During her 14-year marriage, Darlene worked full-time while also perfecting the art of homemaking…well-tended kids, delicious meals and a sparkling clean house were hallmarks of her art. Regardless of how hard she tried to please, nothing could curb the abuse inflicted upon her by her husband, an aspiring minister and leader in their church. Falling back on what she thought the scriptures were guiding her to do, Darlene endured his physical and emotional abuse in an effort to be “the perfect wife.” She thought it was something that she was doing wrong that spurred his wrath…that if only she tried harder, it would stop. But it didn’t.
For Darlene, the final line was crossed the day her children witnessed a particularly violent act of physical abuse by her husband. This was after he intentionally blocked her car in the driveway with the church van in an attempt to prevent her from going to work. At that moment, she found the strength to break from the life she had endured for so long. Darlene called her sister who in turn called her mother, who notified the church. Darlene had the locks changed, and never looked back.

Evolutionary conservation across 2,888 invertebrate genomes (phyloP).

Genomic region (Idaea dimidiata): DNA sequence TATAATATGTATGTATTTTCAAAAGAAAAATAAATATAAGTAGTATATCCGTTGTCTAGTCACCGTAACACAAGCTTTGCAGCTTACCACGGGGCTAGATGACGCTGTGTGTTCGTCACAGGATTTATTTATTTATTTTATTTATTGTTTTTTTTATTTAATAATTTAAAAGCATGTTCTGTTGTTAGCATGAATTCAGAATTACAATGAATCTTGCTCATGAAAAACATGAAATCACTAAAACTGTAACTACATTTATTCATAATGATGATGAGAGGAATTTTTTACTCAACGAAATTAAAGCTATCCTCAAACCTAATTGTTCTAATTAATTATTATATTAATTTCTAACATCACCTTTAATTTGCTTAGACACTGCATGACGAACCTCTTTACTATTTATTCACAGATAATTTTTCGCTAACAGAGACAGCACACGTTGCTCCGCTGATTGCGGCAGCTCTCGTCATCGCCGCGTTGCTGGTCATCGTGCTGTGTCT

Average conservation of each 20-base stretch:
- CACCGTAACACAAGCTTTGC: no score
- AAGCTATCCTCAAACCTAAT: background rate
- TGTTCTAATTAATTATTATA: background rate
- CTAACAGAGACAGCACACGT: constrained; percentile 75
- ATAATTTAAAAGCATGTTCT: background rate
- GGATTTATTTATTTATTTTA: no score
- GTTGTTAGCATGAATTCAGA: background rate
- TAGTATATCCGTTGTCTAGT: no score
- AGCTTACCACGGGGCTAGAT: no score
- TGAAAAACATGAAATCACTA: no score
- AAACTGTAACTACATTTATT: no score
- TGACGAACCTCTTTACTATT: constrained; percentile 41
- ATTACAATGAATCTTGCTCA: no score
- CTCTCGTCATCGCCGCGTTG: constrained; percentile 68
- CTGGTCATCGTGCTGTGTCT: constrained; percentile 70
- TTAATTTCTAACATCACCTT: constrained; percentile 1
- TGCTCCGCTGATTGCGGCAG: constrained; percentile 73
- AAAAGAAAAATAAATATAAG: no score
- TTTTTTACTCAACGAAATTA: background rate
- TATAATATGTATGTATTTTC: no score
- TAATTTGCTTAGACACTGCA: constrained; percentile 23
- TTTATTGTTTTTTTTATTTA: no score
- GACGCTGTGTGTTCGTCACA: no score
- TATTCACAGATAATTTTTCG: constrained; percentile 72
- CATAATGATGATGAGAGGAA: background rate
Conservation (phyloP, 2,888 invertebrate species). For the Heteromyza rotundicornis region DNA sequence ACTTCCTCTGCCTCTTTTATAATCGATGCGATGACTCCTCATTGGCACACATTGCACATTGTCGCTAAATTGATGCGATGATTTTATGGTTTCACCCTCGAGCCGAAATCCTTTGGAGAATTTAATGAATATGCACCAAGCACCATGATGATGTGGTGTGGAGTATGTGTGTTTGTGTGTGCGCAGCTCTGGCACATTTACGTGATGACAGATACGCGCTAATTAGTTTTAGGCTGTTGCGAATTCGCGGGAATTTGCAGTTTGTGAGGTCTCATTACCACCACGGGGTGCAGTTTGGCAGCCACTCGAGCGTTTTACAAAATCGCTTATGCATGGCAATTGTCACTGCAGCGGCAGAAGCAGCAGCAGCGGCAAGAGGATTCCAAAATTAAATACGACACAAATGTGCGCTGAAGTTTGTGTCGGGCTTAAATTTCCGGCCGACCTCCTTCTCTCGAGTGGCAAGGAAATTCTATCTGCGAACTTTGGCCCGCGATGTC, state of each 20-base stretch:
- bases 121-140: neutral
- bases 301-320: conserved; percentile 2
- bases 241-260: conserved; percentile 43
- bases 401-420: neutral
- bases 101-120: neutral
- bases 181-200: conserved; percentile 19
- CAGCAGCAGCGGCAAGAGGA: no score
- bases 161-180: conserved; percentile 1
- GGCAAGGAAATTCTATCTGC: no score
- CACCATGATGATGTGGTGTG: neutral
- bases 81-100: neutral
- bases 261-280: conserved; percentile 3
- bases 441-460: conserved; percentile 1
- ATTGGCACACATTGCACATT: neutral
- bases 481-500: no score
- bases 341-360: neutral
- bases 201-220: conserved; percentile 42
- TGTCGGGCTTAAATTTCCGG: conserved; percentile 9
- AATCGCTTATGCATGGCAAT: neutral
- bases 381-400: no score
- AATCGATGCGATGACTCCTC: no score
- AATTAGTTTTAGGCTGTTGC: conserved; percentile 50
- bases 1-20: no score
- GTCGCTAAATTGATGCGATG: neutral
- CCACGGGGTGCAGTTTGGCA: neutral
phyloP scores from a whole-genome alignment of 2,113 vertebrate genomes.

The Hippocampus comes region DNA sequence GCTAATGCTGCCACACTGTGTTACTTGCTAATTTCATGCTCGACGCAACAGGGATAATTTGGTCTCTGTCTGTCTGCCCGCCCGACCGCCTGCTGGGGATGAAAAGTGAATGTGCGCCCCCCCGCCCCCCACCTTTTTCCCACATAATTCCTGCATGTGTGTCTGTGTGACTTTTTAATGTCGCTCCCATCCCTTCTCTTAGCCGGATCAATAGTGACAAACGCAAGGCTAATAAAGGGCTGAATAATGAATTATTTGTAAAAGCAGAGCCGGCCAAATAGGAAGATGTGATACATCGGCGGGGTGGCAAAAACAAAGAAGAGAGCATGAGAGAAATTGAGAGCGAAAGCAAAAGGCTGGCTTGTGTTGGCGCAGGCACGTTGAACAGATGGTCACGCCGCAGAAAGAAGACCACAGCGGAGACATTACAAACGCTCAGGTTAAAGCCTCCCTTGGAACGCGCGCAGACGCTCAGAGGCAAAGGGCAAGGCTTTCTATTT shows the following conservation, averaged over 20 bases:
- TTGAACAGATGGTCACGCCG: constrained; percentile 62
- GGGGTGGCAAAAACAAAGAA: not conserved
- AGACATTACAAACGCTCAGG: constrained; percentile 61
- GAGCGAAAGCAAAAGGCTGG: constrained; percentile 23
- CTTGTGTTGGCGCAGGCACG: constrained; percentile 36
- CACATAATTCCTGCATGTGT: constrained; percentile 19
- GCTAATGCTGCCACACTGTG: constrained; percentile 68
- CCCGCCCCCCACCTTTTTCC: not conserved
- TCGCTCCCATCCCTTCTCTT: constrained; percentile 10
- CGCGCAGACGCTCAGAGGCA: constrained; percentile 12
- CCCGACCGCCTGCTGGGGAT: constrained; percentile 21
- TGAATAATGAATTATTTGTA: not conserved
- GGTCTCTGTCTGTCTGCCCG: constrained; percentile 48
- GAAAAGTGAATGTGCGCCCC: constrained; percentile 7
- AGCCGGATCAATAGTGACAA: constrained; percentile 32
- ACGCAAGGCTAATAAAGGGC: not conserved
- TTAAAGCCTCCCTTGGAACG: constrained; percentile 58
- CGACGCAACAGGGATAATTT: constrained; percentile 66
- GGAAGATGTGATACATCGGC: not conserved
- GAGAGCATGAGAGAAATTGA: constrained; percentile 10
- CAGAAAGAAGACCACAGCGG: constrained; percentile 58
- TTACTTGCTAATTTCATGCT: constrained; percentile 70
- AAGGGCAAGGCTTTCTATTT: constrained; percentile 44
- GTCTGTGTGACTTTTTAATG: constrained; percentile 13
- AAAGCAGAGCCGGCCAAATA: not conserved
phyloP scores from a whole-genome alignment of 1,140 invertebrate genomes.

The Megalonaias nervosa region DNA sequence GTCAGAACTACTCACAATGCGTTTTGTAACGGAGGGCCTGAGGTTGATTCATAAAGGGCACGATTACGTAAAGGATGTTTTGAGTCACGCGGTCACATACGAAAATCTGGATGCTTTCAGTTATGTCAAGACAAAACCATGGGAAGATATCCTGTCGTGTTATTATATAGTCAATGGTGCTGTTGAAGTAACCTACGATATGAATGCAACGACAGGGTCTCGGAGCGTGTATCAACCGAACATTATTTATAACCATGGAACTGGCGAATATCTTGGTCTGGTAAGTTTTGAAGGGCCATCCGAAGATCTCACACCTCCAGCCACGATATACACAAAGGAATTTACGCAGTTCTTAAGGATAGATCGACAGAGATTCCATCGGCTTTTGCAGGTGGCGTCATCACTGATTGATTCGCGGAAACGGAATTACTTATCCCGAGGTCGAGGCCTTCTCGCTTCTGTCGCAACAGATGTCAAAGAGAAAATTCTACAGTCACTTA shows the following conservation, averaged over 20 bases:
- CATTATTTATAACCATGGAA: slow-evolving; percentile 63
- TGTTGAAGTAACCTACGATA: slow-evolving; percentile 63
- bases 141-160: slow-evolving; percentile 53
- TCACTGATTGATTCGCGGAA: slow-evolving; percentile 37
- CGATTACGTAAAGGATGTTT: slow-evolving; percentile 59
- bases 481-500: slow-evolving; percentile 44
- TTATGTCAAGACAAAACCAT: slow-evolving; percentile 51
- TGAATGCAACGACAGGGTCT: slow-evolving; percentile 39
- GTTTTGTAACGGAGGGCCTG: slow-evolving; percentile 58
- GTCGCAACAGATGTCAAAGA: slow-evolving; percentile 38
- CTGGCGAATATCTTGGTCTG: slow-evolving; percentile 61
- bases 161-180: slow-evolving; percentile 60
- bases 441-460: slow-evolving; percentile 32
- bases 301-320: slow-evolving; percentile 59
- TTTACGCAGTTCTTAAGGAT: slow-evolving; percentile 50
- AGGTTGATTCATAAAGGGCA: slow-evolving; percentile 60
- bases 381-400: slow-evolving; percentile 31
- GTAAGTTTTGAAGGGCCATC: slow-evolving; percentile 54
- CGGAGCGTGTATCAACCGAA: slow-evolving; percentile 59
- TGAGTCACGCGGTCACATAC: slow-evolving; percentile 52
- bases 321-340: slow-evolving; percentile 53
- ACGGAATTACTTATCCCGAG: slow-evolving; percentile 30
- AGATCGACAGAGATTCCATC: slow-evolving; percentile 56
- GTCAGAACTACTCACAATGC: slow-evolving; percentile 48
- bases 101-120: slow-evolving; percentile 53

Her secret was out. She was exposed to her faith community. She felt humiliated…a failure. In hindsight, she knows these were flawed thoughts — byproducts of years of conditioning — and that letting those feelings out was actually the first step on the journey to healing.
With newfound freedom, Darlene threw herself into her education, her children and work. She earned a bachelor’s degree in Computer Information and a master’s degree in Education with a focus on counseling from Youngstown State University. Through her master’s program, Darlene learned that the type of abuse she had endured was unfortunately common in society, and that it was no different within the religious community. It just was not talked about.
Darlene made it her personal mission to educate the religious community about domesticviolence through faith-based counseling and education. While a delicate path to navigate, she has been successful getting people to acknowledge the problem exists. Her pastor fully supports her mission, and has started discussion groups at her church.